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Second Kansas Colored Volunteer Infantry Regiment (1863-1865)

Battle Flag of the Second Kansas Colored
Infantry Regiment
"Image Ownership: Public Domain"
The Second Kansas Colored Regiment, also known as the 83rd U.S. Colored Troop, was best known for its bravery during the Civil War battle of Jenkins Ferry, Arkansas.

The Second Kansas Colored Regiment was authorized and established at Fort Scott and Fort Leavenworth, Kansas in June 1863. Soon afterwards active recruitment began among free blacks and ex-slaves who had escaped to Kansas from Missouri, Arkansas, and the Indian Territory during the first years of the War.  Between August 11, 1863 and October 17, 1863 eleven companies (100 men and officers each) were formed and on October 19, 1863, the regiment left Fort Scott, Kansas on its first assignment, to escort a large supply train to Fort Smith, Arkansas. On November 1, 1863, Samuel Johnson Crawford, who would later become Governor of Kansas, was appointed Colonel of the Regiment when it reached Fort Smith.  The regiment set up camp at the Poteau River, two miles south of Fort Smith, and began training and drilling until it became battle-ready.  When not in battle the regiment spent most of its time on escort or garrison duty.   

The regiment saw its first major military engagement before its recruitment was completed when Company A participated in the Battle of Baxter Springs, Indian Territory, on October 6.  The entire regiment remained at Fort Smith for garrison duty until March 24, 1864 when it was selected to participate in the Camden Expedition, an ill-fated Union attempt to drive south to capture Shreveport, Louisiana, connect with other Union forces from New Orleans, and then invade Texas.  The expedition failed and the Second Kansas returned to Fort Smith.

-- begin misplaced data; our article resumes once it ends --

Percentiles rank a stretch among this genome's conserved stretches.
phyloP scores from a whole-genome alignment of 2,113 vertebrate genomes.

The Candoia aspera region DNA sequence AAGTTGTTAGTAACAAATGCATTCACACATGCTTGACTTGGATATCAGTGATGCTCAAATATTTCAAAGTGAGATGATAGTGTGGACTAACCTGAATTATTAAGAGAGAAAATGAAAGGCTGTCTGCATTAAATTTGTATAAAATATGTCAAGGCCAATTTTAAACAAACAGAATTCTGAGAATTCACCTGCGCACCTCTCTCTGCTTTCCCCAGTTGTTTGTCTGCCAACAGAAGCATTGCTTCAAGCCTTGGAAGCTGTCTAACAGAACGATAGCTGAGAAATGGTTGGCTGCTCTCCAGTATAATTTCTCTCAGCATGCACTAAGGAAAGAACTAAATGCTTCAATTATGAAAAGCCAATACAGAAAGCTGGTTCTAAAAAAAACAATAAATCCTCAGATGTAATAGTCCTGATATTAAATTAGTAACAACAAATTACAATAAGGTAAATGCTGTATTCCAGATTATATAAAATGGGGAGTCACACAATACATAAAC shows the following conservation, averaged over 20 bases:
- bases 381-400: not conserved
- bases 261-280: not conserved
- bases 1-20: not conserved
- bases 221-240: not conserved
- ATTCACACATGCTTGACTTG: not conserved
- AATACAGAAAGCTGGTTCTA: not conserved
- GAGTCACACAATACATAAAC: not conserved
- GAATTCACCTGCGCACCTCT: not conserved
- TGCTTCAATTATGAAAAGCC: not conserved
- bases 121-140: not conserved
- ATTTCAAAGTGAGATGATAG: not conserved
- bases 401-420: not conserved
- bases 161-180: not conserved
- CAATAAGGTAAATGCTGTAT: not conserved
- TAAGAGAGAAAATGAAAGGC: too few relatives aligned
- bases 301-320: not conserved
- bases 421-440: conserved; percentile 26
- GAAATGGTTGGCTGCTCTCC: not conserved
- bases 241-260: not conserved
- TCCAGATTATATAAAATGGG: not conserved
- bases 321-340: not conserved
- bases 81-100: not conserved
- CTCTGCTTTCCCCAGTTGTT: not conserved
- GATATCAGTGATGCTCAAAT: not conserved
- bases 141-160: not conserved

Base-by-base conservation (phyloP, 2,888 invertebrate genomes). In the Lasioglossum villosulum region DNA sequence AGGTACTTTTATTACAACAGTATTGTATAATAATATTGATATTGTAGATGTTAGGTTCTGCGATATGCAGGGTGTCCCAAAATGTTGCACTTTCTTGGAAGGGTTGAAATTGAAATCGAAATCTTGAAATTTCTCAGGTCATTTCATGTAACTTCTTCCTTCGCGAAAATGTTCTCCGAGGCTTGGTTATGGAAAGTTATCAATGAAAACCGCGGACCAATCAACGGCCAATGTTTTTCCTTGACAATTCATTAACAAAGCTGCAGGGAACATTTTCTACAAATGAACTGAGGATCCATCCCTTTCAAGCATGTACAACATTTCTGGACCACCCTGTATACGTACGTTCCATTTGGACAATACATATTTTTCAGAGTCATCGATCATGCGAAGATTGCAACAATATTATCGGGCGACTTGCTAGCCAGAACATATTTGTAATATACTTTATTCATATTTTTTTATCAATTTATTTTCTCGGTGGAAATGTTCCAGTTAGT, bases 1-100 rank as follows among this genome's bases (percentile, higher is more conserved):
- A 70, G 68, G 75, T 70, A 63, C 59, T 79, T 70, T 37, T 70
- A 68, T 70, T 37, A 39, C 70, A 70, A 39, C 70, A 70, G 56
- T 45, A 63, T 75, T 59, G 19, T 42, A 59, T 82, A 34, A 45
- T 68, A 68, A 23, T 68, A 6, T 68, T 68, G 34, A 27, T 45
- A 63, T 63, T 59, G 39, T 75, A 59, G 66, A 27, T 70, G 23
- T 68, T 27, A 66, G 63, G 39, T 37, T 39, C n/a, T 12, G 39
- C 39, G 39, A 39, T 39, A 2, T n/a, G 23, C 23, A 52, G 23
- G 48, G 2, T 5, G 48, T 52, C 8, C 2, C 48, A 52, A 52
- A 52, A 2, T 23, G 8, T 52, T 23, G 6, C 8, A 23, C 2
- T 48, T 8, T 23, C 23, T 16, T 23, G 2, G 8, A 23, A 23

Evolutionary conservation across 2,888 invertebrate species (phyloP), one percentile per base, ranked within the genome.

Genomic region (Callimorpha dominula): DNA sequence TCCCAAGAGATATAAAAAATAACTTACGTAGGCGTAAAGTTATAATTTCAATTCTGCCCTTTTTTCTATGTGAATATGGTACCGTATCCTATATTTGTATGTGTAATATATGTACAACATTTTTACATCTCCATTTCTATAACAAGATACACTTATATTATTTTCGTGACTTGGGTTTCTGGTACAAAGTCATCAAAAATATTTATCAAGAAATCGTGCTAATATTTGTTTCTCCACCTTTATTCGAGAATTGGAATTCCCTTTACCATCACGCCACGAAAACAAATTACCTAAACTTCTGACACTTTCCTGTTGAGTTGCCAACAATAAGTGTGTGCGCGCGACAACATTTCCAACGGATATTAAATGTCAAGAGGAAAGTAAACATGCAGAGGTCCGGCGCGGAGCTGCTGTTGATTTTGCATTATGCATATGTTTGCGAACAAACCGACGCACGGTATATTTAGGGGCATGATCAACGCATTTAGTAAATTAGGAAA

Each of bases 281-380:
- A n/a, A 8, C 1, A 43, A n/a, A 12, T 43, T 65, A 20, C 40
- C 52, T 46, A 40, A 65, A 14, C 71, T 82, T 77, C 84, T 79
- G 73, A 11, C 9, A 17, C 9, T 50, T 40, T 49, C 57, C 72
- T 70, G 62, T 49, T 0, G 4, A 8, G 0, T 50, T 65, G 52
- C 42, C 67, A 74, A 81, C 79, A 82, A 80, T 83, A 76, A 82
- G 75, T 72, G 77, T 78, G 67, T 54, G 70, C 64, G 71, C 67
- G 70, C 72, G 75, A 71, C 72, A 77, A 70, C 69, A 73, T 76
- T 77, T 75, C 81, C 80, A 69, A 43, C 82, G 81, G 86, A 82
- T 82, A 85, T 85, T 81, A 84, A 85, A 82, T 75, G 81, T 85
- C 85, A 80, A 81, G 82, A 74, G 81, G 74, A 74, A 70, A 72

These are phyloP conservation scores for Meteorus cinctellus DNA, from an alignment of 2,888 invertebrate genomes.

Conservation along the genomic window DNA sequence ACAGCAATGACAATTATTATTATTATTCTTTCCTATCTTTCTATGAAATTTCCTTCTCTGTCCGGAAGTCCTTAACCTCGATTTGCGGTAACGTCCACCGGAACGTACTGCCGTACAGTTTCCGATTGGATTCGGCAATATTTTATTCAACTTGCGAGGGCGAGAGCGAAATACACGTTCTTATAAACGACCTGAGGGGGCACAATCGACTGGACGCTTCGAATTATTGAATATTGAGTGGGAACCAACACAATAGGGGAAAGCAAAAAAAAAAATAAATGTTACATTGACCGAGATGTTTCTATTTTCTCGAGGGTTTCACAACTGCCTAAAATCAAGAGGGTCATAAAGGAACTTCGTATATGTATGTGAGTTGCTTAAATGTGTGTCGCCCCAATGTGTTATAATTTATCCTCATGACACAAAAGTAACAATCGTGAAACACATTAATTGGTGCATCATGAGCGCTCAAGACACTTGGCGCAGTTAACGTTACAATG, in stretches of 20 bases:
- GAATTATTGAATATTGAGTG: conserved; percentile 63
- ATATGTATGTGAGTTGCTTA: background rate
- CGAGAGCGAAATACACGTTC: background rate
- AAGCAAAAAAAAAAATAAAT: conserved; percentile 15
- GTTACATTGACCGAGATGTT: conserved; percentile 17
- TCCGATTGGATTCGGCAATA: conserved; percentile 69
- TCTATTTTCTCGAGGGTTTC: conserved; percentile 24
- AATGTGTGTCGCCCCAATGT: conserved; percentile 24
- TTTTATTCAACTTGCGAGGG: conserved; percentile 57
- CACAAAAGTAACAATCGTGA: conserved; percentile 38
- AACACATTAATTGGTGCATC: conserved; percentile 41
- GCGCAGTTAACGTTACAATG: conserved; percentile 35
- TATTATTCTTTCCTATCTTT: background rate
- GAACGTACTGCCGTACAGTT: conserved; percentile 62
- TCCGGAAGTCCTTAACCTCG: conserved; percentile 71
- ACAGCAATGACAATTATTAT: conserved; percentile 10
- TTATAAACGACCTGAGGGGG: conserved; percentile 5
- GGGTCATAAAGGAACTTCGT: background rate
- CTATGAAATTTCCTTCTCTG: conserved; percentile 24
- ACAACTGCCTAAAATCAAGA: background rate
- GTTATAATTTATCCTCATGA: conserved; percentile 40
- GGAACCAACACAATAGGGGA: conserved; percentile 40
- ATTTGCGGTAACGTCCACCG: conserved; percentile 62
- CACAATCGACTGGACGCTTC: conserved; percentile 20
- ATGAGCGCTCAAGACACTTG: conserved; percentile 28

Soon after the Camden Expedition the Second Kansas fought its most notable engagement of the war, the Battle of Jenkins Ferry, Arkansas on April 30, 1864.  Days before this battle, Confederate forces at the Battle of Poison Spring, Arkansas, captured and then killed many members of the First Kansas Colored Regiment. The men of the Second vowed revenge and some of them charged into the conflict shouting “Remember Poison Springs.” During the battle, the Second Kansas ed became the first black Union soldiers to capture a Confederate field artillery battery.  In doing so, they also took a number of prisoners.   

On December 13, 1864, the Second Kansas Colored Infantry was redesignated as the 83rd U.S. Colored Troops (U.S.C.T.) when the War Department decided to organize all black soldiers in the Union Army under a unified command. Operating under that designation, the regiment was assigned garrison duty for military outposts in Union-occupied areas of Arkansas for the remainder of the war. The regiment was disbanded on October 9, 1865 in Little Rock, Arkansas, and discharged in Leavenworth, Kansas on November 27, 1865.

Kansas Adjutant General's Office, Report of the Adjutant General of the State of Kansas  1861-1865, Volume I (Topeka: Kansas State Printer, 1896); Hondon B. Hargrove, Black Union Soldiers in the Civil War (Jefferson, NC: McFarland, 1988).


University of Kansas

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